In an episode of the sitcom Modern Family the father is waiting as his young Colombian wife takes ages to get ready to go out, and he says:
"Growing up surrounded by death squads and drunken uncles, you'd think she'd have learned to move faster.."
It's a cynical joke, but at the start of the 16 Days of Activism 2011 campaign, the comment rings true for me. Like in rural Colombia, the safety of South Africa's women and children seems to rest in their own hands.
It shouldn't be that way, and sure, we have a Ministry devoted to women, children and disabled people, but ideals and ministries don't appear to be having much effect on the welfare of vulnerable South Africans. And the blame can't really be laid at the Minister's feet at all.
To convey how impossible the task of attending to the safety of women and children is in this country, for a moment imagine that the Minister has had to visit and comfort the family of a murdered grandmother, a raped mother, the area in which 4 children starved to death while walking to find a relative to feed them, and the family of a cancer patient who died after being raped in hospital.
She would have to criss-cross the entire country in the space of a week, leaving no time to do anything but commiserate. She wouldn't have been able to schedule time to personally express condolences to the family of the young Tswane mother who was shot in the chest by thugs, the 11 learners who alleged they were raped by their teacher or the 21-year-old who was raped by a policeman inside a victim support centre.
So, like the cynical dad in Modern Family, I'm becoming more and more convinced that the only answer to our protection lies with us. Women in South Africa need to organise - we need to form networks of support, whether in the city or in the rural areas. When falling victim to physical or sexual assault, women and children need to know who to call, what procedures to follow and (very important), not to go alone when they report the crime - if possible.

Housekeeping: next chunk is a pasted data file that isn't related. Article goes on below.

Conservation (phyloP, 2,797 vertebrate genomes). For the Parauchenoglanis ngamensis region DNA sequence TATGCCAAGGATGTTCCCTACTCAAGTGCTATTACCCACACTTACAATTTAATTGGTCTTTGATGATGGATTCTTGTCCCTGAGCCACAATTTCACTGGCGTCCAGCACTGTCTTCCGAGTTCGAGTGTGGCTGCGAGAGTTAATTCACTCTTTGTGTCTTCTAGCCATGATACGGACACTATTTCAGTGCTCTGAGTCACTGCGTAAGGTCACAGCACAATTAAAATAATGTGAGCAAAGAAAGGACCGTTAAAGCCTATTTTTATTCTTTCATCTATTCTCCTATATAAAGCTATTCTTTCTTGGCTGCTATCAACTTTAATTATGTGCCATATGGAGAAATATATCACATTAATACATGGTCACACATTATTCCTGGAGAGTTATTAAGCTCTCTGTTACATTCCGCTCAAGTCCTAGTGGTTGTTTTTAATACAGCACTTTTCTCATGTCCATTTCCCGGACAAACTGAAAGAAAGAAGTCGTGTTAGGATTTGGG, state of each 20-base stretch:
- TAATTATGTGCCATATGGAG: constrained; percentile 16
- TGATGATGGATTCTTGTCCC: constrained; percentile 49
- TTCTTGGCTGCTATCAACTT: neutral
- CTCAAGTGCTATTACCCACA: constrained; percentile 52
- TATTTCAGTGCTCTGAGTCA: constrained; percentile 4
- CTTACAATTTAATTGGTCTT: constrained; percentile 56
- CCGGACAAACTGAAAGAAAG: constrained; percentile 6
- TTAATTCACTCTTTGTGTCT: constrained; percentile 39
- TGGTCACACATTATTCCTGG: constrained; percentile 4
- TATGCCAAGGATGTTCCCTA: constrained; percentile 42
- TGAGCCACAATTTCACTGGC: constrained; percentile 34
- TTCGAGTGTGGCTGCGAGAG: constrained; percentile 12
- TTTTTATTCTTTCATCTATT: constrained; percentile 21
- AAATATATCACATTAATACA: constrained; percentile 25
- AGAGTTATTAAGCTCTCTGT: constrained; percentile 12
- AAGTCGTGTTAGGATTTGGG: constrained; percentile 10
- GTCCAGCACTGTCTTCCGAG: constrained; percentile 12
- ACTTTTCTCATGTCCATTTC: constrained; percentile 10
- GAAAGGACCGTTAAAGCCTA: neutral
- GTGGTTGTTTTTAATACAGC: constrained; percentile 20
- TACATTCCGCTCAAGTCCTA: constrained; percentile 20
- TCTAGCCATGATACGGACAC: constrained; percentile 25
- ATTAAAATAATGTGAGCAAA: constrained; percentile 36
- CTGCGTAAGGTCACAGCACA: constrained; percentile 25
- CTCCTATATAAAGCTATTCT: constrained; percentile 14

In areas where the State cannot maintain proper victim support, medical care and law-abiding policing, we have to lobby for funding to go to NGO's that fulfil those roles. In both urban and rural areas, women need to become familiar with the 'safe house' concept because in most communities there is someone who is trustworthy, and even children must know who they are. Where possible, pay the grandmothers to look after the little ones instead of leaving them alone or with drunken uncles.
I don't have any idea on how to get around a scenario where four starving children are abandoned and they die of hunger as they walk and walk, trying to find a family member - I just don't know enough about the area in the North West where they lived to understand or explain why no-one was able or willing to give them a slice of bread or a few spoonfuls of porridge. Surely someone does? This area, like any other, falls under a municipality and it's my earnest wish that someone in authority was appalled enough to rush over there and start something useful immediately.
The women and children of that region need to stand together to feed one another. And we all need to learn how to move very, very fast.
(Joanne Hart, Health24, November 2011)